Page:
The Centers for Disease Control and Prevention (CDC) estimates that approximately 30 percent of people in the United States will experience shingles during their lifetimes. Age is the most important risk factor for the development of shingles.


Key Facts (from the CDC)

  • Shingles and chickenpox are caused by the same virus called varicella zoster virus.
  • An estimated 1 million people get shingles each year in the United States.
  • Anyone who has had chickenpox can get shingles, and you can get shingles at any age.
  • Your risk of getting shingles and having more severe pain increases as you age.
  • The shingles vaccine called Shingrix is recommended for people age 50 or older to protect against shingles and the long-term pain that it can cause.


Varicella-zoster virus (VZV) causes two clinically distinct forms of disease: varicella (chickenpox) and herpes zoster (shingles). Your first VZV infection results in the rash we call chickenpox. This rash will resolve and the virus will remain dormant in nerve roots. Re-activation leads to shingles. Shingles is a painful rash that typically affects only one side of the body, forms small fluid-filled sacs in what is called a dermatomal distribution.


Shingles manifests typically as a rash and acute inflammation. The rash changes from red and fluid-filled sacs to crusted sores over about 7 to 10 days. In healthy adults, at this point they are no longer considered infectious. The upper chest/back and lower abdomen/back are the areas most commonly involved. Acute neuritis is the medical term assigned to the painful symptoms most common with shingles. Nearly 75% of patients will experience this type of pain, which can begin before the rash develops. The pain is often described as burning, throbbing, or stabbing where the rash eventually appears.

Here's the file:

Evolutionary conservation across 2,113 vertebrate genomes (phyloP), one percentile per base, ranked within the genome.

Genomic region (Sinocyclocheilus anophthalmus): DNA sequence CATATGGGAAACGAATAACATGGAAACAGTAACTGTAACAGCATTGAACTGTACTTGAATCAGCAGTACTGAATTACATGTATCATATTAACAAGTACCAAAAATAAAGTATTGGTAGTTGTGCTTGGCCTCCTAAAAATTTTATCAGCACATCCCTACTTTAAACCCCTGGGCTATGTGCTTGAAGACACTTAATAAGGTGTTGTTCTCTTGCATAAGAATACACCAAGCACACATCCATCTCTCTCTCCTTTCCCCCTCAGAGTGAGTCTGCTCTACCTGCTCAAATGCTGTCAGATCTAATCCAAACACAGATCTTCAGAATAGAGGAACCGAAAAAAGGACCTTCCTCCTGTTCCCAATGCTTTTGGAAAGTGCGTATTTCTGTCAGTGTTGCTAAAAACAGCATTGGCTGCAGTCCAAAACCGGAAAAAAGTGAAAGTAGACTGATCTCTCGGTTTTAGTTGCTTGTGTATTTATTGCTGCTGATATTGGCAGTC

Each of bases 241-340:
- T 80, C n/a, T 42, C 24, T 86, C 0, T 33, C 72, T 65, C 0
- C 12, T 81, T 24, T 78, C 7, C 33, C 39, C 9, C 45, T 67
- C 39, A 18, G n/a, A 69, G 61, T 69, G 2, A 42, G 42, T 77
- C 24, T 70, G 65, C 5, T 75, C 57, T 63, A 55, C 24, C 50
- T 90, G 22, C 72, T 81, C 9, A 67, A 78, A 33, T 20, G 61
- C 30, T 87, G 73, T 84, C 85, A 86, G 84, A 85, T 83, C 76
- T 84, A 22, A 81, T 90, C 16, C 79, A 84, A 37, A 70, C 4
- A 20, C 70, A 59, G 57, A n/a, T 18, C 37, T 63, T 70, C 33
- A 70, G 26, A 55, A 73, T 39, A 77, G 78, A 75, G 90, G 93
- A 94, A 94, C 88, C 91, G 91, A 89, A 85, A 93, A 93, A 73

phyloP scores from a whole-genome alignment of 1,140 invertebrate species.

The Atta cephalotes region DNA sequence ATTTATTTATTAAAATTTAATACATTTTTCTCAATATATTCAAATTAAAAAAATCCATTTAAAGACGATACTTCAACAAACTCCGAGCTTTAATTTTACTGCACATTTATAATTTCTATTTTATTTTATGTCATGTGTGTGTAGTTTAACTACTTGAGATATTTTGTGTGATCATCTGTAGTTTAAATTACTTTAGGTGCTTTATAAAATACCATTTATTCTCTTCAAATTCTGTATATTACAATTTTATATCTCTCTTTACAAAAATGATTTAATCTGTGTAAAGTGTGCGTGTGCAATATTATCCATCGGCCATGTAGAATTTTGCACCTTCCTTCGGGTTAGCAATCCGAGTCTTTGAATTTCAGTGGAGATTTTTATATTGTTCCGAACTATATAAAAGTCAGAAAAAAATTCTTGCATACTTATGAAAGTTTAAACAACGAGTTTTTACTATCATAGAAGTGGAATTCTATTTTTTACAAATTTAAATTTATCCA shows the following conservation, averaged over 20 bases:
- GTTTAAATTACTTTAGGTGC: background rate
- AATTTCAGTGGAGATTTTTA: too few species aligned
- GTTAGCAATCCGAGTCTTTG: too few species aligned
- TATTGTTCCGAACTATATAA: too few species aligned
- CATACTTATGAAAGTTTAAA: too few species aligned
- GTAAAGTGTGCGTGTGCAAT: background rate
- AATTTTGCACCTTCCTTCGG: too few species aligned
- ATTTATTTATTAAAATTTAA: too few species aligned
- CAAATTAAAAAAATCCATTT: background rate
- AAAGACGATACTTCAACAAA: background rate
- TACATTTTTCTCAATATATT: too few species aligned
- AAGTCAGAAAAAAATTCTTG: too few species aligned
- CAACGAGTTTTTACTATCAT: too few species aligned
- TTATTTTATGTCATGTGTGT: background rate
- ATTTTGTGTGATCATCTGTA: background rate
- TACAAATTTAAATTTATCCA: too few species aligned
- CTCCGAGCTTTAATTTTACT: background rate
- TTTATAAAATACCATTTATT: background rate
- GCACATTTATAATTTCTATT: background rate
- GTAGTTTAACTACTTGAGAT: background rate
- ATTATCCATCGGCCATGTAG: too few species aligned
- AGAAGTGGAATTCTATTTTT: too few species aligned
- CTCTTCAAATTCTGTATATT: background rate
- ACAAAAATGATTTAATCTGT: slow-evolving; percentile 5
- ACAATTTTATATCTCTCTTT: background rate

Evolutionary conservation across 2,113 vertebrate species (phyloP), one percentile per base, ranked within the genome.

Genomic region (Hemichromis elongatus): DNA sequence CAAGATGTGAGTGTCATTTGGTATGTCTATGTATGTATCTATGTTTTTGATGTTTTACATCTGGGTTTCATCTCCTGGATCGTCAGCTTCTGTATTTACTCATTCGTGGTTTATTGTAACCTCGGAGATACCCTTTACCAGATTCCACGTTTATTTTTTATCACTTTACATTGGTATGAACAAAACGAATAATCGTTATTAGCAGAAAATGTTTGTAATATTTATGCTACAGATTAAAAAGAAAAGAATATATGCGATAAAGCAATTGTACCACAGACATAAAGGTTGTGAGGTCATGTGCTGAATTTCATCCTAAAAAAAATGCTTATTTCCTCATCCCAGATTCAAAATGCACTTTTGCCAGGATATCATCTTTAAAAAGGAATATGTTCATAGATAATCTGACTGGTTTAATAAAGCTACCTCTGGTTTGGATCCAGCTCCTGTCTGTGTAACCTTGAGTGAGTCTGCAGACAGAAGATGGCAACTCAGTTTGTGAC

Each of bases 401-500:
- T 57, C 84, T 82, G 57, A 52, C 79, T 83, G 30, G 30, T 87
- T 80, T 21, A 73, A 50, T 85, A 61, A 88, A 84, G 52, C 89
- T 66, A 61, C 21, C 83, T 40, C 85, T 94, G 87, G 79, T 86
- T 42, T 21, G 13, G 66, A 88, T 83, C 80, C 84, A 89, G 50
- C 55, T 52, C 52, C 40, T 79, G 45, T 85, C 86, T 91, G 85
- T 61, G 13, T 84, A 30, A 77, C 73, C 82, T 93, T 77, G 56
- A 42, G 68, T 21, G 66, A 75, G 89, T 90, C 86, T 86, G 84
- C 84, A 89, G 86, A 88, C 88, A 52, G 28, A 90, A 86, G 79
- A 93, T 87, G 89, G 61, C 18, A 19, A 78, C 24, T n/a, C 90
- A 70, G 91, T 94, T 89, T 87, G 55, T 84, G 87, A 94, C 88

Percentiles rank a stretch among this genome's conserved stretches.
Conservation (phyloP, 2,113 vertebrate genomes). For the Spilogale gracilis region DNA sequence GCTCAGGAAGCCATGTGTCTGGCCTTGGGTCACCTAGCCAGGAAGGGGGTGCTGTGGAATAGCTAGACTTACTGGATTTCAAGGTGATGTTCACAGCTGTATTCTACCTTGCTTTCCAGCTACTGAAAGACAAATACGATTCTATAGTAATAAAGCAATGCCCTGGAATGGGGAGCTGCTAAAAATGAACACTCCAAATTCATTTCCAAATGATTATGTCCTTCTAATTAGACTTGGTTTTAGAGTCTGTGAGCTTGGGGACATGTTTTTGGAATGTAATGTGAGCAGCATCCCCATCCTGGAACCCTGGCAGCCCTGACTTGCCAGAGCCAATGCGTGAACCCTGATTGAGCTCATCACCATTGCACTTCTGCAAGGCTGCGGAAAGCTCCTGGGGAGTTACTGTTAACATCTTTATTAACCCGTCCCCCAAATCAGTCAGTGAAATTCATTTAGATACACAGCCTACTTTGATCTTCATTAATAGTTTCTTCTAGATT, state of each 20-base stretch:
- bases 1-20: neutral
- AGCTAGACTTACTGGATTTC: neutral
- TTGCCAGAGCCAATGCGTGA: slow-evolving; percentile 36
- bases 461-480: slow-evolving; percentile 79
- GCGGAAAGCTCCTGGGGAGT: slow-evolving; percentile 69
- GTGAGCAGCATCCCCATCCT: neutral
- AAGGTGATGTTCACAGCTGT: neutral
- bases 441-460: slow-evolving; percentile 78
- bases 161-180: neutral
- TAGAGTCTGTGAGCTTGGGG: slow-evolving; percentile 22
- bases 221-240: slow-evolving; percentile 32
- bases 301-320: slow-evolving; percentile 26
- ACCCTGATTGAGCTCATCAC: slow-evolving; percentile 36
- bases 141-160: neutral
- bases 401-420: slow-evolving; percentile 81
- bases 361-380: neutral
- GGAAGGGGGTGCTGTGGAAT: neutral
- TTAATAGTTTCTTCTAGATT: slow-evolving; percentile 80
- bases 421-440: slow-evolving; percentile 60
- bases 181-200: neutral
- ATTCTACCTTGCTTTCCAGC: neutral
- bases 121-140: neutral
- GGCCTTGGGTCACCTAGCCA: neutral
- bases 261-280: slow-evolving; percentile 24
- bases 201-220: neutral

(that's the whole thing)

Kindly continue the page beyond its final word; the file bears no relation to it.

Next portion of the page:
Complications as a result of shingles is possible and the most common complication is postherpetic neuralgia (PHN). Up to 15% of patients with shingles will develop PHN, which may last beyond four months from the initial onset of the rash. Symptoms include pain, numbness, and pain worsened by movement in the affected dermatome. People older than 60 years account for 50% of these cases.


Similar to other viral or bacterial infections, prevention is key, and vaccination is paramount in preventing both the reactivation of herpes zoster and shingles, as well as, the possible complications associated with the disease.


There are two types of vaccines, recommended based on age. Current evidence suggests Shingrix is the preferred vaccination because of better efficacy and less waning of immunity over time, for people 50-60 years old. People over 60 years old should receive the shingles vaccine Zostavax®, regardless if they have had chickenpox or not. The CDC does NOT recommend Zostavax® in people between the ages of 50 through 59, because the protection from the vaccine may not provide adequate protection later in life, when the risk is greatest. Even if you have had shingles previously, you should still receive the vaccine to prevent future occurrences.


Based on my research, Medicare Part D plans cover the shingles vaccine, but you may have to cover some of the cost or copay. Medicare Part B does not cover the vaccine. Most private health insurance plans cover the vaccine, but this may only apply to those over 60 years old. For clarification, please contact your insurance provider. Walgreens and CVS in Peoria, do carry both vaccines. The pharmacist can give the injection, but may require a prescription from your primary care physician. The cost without insurance may be around $250 to $350. Other pharmacies may carry the vaccine – call your local pharmacy to confirm.


Prevention Tips (from the CDC)

  • People who have a weakened immune system should talk to their healthcare provider to see if it is safe for them to get the shingles vaccine.
  • People who have previously had shingles or Zostavax® should still get Shingrix to help prevent future occurrences of the disease.
  • The shingles vaccines are available in pharmacies and doctors’ offices. Talk with your primary healthcare provider if you have questions about the shingles vaccines.
  • If you have shingles, don’t touch the rash, keep it covered and stay away from pregnant women who aren’t protected against chickenpox, premature infants, and people with weakened immune systems until the rash crusts over.


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Kaleb Jacobs, DO